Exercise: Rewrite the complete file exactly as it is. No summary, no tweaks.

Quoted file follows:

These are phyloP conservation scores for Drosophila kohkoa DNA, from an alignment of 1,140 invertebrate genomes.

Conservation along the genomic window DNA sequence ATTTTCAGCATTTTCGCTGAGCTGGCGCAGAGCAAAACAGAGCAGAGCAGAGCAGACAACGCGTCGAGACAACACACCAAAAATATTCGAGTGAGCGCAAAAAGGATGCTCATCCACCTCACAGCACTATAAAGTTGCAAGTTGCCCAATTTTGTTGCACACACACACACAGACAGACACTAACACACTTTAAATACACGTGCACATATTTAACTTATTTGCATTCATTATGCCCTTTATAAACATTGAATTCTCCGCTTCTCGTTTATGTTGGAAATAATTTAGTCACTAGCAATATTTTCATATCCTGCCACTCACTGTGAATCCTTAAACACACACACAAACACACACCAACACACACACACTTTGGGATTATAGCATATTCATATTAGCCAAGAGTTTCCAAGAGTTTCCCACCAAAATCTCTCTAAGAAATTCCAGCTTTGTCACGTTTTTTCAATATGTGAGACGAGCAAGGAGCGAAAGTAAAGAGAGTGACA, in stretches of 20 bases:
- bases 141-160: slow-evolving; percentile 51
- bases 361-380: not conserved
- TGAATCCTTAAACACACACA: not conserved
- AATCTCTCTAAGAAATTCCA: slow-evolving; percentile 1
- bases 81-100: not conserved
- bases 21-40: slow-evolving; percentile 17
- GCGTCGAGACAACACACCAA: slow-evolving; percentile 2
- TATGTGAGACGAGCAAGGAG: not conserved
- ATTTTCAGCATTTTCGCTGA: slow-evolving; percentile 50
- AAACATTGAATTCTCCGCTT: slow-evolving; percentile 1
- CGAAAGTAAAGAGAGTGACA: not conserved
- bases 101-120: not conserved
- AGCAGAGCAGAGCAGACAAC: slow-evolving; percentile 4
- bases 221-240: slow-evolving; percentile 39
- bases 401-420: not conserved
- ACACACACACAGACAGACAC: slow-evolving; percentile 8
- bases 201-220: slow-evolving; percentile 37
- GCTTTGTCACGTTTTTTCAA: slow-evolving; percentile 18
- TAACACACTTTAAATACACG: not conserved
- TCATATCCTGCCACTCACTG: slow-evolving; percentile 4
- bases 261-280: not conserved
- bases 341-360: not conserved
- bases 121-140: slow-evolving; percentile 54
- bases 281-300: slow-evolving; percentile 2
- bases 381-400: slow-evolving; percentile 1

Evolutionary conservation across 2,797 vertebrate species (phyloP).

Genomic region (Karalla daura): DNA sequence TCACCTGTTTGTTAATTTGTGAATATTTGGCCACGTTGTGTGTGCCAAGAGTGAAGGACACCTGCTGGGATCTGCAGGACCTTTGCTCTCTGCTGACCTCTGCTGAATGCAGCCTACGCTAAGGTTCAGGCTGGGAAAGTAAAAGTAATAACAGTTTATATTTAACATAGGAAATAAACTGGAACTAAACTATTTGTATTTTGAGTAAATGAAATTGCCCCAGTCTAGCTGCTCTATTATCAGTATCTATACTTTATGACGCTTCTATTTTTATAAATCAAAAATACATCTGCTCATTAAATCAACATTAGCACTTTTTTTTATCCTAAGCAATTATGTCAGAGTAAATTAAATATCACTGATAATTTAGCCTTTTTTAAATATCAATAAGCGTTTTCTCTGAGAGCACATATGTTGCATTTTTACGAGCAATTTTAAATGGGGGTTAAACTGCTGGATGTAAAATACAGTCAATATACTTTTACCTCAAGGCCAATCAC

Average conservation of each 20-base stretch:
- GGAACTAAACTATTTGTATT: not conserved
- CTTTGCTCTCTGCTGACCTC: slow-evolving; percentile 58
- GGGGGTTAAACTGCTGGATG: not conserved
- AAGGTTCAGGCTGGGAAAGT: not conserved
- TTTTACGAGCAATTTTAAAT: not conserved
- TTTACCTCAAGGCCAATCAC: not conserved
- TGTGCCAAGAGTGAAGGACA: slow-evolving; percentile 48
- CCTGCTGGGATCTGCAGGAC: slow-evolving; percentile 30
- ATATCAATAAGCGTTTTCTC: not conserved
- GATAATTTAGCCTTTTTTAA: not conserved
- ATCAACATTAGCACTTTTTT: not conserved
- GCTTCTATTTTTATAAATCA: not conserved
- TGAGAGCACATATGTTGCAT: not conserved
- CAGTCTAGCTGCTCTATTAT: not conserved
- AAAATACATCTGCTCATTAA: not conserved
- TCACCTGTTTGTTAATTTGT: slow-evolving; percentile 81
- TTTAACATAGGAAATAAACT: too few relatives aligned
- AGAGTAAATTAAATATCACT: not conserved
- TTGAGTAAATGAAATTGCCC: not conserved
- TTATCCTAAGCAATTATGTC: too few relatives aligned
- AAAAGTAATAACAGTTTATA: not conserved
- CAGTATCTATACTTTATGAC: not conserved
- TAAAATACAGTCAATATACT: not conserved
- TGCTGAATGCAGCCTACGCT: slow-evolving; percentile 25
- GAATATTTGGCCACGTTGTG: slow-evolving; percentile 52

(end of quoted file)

These are phyloP conservation scores for Drosophila kohkoa DNA, from an alignment of 1,140 invertebrate genomes.

Conservation along the genomic window DNA sequence ATTTTCAGCATTTTCGCTGAGCTGGCGCAGAGCAAAACAGAGCAGAGCAGAGCAGACAACGCGTCGAGACAACACACCAAAAATATTCGAGTGAGCGCAAAAAGGATGCTCATCCACCTCACAGCACTATAAAGTTGCAAGTTGCCCAATTTTGTTGCACACACACACACAGACAGACACTAACACACTTTAAATACACGTGCACATATTTAACTTATTTGCATTCATTATGCCCTTTATAAACATTGAATTCTCCGCTTCTCGTTTATGTTGGAAATAATTTAGTCACTAGCAATATTTTCATATCCTGCCACTCACTGTGAATCCTTAAACACACACACAAACACACACCAACACACACACACTTTGGGATTATAGCATATTCATATTAGCCAAGAGTTTCCAAGAGTTTCCCACCAAAATCTCTCTAAGAAATTCCAGCTTTGTCACGTTTTTTCAATATGTGAGACGAGCAAGGAGCGAAAGTAAAGAGAGTGACA, in stretches of 20 bases:
- bases 141-160: slow-evolving; percentile 51
- bases 361-380: not conserved
- TGAATCCTTAAACACACACA: not conserved
- AATCTCTCTAAGAAATTCCA: slow-evolving; percentile 1
- bases 81-100: not conserved
- bases 21-40: slow-evolving; percentile 17
- GCGTCGAGACAACACACCAA: slow-evolving; percentile 2
- TATGTGAGACGAGCAAGGAG: not conserved
- ATTTTCAGCATTTTCGCTGA: slow-evolving; percentile 50
- AAACATTGAATTCTCCGCTT: slow-evolving; percentile 1
- CGAAAGTAAAGAGAGTGACA: not conserved
- bases 101-120: not conserved
- AGCAGAGCAGAGCAGACAAC: slow-evolving; percentile 4
- bases 221-240: slow-evolving; percentile 39
- bases 401-420: not conserved
- ACACACACACAGACAGACAC: slow-evolving; percentile 8
- bases 201-220: slow-evolving; percentile 37
- GCTTTGTCACGTTTTTTCAA: slow-evolving; percentile 18
- TAACACACTTTAAATACACG: not conserved
- TCATATCCTGCCACTCACTG: slow-evolving; percentile 4
- bases 261-280: not conserved
- bases 341-360: not conserved
- bases 121-140: slow-evolving; percentile 54
- bases 281-300: slow-evolving; percentile 2
- bases 381-400: slow-evolving; percentile 1

Evolutionary conservation across 2,797 vertebrate species (phyloP).

Genomic region (Karalla daura): DNA sequence TCACCTGTTTGTTAATTTGTGAATATTTGGCCACGTTGTGTGTGCCAAGAGTGAAGGACACCTGCTGGGATCTGCAGGACCTTTGCTCTCTGCTGACCTCTGCTGAATGCAGCCTACGCTAAGGTTCAGGCTGGGAAAGTAAAAGTAATAACAGTTTATATTTAACATAGGAAATAAACTGGAACTAAACTATTTGTATTTTGAGTAAATGAAATTGCCCCAGTCTAGCTGCTCTATTATCAGTATCTATACTTTATGACGCTTCTATTTTTATAAATCAAAAATACATCTGCTCATTAAATCAACATTAGCACTTTTTTTTATCCTAAGCAATTATGTCAGAGTAAATTAAATATCACTGATAATTTAGCCTTTTTTAAATATCAATAAGCGTTTTCTCTGAGAGCACATATGTTGCATTTTTACGAGCAATTTTAAATGGGGGTTAAACTGCTGGATGTAAAATACAGTCAATATACTTTTACCTCAAGGCCAATCAC

Average conservation of each 20-base stretch:
- GGAACTAAACTATTTGTATT: not conserved
- CTTTGCTCTCTGCTGACCTC: slow-evolving; percentile 58
- GGGGGTTAAACTGCTGGATG: not conserved
- AAGGTTCAGGCTGGGAAAGT: not conserved
- TTTTACGAGCAATTTTAAAT: not conserved
- TTTACCTCAAGGCCAATCAC: not conserved
- TGTGCCAAGAGTGAAGGACA: slow-evolving; percentile 48
- CCTGCTGGGATCTGCAGGAC: slow-evolving; percentile 30
- ATATCAATAAGCGTTTTCTC: not conserved
- GATAATTTAGCCTTTTTTAA: not conserved
- ATCAACATTAGCACTTTTTT: not conserved
- GCTTCTATTTTTATAAATCA: not conserved
- TGAGAGCACATATGTTGCAT: not conserved
- CAGTCTAGCTGCTCTATTAT: not conserved
- AAAATACATCTGCTCATTAA: not conserved
- TCACCTGTTTGTTAATTTGT: slow-evolving; percentile 81
- TTTAACATAGGAAATAAACT: too few relatives aligned
- AGAGTAAATTAAATATCACT: not conserved
- TTGAGTAAATGAAATTGCCC: not conserved
- TTATCCTAAGCAATTATGTC: too few relatives aligned
- AAAAGTAATAACAGTTTATA: not conserved
- CAGTATCTATACTTTATGAC: not conserved
- TAAAATACAGTCAATATACT: not conserved
- TGCTGAATGCAGCCTACGCT: slow-evolving; percentile 25
- GAATATTTGGCCACGTTGTG: slow-evolving; percentile 52